Android users often get the short end of things when it comes to gaming: The Pokémon Go beta launched first on iOS, as will Nintendo’s first Super Mario mobile game. But the Pokémon Go Plus peripheral arrived at retail today, ready to connect to both Apple and Android phones ... except for the fact that many of the latter group, myself included, can’t get the thing to work for more than five minutes.
Several threads on the Pokémon Go subreddit have accounts of unlucky Android owners who can’t get the Plus accessory to stay connected. Pokémon Go Plus uses Bluetooth to access the Pokémon Go app, making it possible to catch Pokémon and visit PokéStops without actually looking at the game. Yet connecting it to certain Android phones — like mine, a weeks-old Galaxy S7 — proves finicky.
"Anyone on Android having trouble connecting the [Pokémon Go Plus]?" asks one popular thread. Twenty-one comments follow of users with different phones, different Android operating systems and different Bluetooth connections all having the same problem. The accessory will connect to the game without a hitch, but minutes, even seconds later, it will blink red and vibrate. That’s the death knell for the Plus, and it means that it will no longer play the game without you, as intended.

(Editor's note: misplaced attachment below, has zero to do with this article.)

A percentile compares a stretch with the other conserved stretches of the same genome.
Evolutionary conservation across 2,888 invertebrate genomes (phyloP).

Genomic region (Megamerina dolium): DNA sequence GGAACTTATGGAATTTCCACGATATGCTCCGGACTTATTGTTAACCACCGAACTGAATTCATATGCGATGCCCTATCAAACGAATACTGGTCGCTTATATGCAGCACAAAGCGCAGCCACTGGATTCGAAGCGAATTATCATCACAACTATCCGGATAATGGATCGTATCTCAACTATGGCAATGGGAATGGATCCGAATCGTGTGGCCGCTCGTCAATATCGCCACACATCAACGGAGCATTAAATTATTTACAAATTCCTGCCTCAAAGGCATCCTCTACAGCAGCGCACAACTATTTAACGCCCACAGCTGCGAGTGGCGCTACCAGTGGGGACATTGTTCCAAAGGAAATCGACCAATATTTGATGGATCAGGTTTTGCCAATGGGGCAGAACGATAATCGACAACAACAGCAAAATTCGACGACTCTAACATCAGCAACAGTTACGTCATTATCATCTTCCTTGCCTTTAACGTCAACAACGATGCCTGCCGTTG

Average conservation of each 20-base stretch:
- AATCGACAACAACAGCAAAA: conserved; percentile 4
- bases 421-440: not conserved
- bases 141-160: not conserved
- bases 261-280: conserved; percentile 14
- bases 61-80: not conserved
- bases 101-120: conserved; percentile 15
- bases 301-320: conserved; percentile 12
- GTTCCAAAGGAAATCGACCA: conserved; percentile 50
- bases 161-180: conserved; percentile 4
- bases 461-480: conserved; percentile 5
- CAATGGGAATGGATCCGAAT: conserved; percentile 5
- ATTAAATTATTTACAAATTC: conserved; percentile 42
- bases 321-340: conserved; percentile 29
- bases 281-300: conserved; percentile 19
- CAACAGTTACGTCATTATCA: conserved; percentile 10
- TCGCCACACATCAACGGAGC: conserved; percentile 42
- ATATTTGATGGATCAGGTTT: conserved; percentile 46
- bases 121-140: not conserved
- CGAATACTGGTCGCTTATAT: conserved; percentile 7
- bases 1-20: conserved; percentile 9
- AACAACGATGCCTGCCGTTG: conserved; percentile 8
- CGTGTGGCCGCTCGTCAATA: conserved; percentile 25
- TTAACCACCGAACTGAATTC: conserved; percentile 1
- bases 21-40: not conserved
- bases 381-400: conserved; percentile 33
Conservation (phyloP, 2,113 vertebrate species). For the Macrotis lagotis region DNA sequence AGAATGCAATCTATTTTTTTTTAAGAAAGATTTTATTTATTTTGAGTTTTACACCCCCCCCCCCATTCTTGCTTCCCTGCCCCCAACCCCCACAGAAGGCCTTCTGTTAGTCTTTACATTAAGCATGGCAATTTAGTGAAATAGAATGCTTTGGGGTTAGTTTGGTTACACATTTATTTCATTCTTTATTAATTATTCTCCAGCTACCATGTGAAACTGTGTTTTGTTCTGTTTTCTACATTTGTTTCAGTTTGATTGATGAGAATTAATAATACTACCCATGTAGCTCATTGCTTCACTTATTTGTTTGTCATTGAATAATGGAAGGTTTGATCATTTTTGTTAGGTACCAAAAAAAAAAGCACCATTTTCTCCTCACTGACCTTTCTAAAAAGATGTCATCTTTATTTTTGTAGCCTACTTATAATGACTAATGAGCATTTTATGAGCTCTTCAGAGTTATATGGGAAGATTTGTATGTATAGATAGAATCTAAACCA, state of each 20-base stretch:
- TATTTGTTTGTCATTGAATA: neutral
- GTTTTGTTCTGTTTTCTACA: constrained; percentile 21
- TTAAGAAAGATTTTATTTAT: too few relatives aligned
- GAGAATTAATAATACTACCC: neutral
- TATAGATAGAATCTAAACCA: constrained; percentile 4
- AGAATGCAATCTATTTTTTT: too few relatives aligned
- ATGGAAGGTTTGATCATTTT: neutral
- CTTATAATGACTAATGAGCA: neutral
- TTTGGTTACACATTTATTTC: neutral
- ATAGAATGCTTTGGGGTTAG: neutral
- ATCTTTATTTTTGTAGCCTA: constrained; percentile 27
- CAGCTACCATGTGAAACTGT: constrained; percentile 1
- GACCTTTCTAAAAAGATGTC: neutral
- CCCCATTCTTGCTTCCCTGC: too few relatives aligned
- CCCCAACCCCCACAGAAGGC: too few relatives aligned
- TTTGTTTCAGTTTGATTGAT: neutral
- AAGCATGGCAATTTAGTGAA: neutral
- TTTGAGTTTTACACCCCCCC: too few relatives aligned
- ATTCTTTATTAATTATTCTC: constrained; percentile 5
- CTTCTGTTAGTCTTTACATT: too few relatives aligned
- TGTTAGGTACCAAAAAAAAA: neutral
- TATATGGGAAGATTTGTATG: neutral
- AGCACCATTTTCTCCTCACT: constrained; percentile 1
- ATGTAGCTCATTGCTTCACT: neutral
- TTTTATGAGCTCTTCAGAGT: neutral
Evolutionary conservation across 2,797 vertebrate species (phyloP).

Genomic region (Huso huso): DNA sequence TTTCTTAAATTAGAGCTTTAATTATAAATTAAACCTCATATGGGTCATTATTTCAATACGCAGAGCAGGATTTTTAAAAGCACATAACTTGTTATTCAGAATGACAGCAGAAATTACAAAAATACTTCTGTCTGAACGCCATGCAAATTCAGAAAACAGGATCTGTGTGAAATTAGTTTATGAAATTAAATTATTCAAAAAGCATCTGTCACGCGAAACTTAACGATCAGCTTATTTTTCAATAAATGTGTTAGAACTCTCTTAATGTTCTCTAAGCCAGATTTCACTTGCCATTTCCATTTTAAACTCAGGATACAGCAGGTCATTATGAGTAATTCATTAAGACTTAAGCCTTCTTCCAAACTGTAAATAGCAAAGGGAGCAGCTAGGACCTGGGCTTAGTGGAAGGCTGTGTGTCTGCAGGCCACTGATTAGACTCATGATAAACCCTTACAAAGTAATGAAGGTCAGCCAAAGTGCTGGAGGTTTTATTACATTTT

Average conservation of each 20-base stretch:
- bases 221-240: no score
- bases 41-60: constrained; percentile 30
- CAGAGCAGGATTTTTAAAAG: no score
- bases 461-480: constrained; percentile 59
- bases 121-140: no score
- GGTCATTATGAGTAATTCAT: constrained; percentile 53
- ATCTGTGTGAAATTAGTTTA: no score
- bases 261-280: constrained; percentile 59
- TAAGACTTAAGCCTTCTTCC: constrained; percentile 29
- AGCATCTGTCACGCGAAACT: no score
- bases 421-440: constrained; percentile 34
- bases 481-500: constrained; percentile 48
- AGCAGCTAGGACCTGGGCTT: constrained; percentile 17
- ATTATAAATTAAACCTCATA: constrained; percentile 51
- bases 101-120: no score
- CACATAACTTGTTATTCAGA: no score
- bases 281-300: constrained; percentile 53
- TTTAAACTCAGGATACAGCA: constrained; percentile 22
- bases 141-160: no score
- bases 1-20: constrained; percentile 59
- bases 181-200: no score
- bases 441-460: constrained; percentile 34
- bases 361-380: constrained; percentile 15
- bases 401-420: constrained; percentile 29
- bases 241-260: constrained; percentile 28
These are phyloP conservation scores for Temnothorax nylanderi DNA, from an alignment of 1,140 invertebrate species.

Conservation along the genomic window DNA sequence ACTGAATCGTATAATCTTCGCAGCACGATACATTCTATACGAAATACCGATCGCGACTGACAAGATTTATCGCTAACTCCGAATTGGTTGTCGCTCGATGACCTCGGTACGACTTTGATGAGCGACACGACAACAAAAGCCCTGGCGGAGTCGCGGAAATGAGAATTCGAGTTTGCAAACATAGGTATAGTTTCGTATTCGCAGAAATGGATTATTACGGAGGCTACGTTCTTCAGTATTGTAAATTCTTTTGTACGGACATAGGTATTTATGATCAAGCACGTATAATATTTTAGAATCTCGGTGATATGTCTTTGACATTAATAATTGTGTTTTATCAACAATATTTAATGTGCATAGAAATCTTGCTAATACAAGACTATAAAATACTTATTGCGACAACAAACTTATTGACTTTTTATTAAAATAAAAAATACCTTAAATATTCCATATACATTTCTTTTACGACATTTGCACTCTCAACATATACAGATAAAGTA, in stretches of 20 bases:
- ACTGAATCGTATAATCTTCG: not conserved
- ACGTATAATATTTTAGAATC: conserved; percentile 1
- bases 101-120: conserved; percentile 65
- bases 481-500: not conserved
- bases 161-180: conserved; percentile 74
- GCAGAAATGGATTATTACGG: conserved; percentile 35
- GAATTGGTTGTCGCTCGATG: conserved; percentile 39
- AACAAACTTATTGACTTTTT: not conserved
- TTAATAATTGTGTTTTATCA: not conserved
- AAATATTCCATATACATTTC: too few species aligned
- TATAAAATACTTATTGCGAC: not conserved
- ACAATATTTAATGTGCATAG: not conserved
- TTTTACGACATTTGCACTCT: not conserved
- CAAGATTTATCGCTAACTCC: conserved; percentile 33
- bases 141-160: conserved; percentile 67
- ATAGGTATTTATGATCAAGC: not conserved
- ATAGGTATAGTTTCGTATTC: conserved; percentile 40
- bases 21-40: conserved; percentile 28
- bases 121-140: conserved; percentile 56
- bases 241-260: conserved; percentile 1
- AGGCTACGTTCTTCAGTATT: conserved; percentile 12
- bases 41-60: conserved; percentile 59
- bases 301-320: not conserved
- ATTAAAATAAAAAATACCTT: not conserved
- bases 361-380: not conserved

In my nearly two-hour episode of trying, and failing, to play Pokémon Go with just the Plus, I found it far easier to just play the game the normal way. If it was connected at all, it would stop scouring for Pokémon as soon as I minimized the game. There was no point to using it, as the only way it would reliably work was if the game was open and my phone’s screen on.
There are multitudes of threads with similar complaints and potential fixes, although there’s no surefire way to solve the problem yet. Considering how difficult it is to purchase the Pokémon Go Plus right now, it stinks for Android owners who made a concerted effort to find the device, just to not be able to use it.
An update is rolling out now to both iOS (which Polygon staff have paired the Plus with to no complaints) and Android devices, which perhaps will fix the connection errors. I can personally recommend that Android users heed caution for now, while also recognizing that: Hey. It’s day one. Remember how smooth Pokémon Go’s launch week went?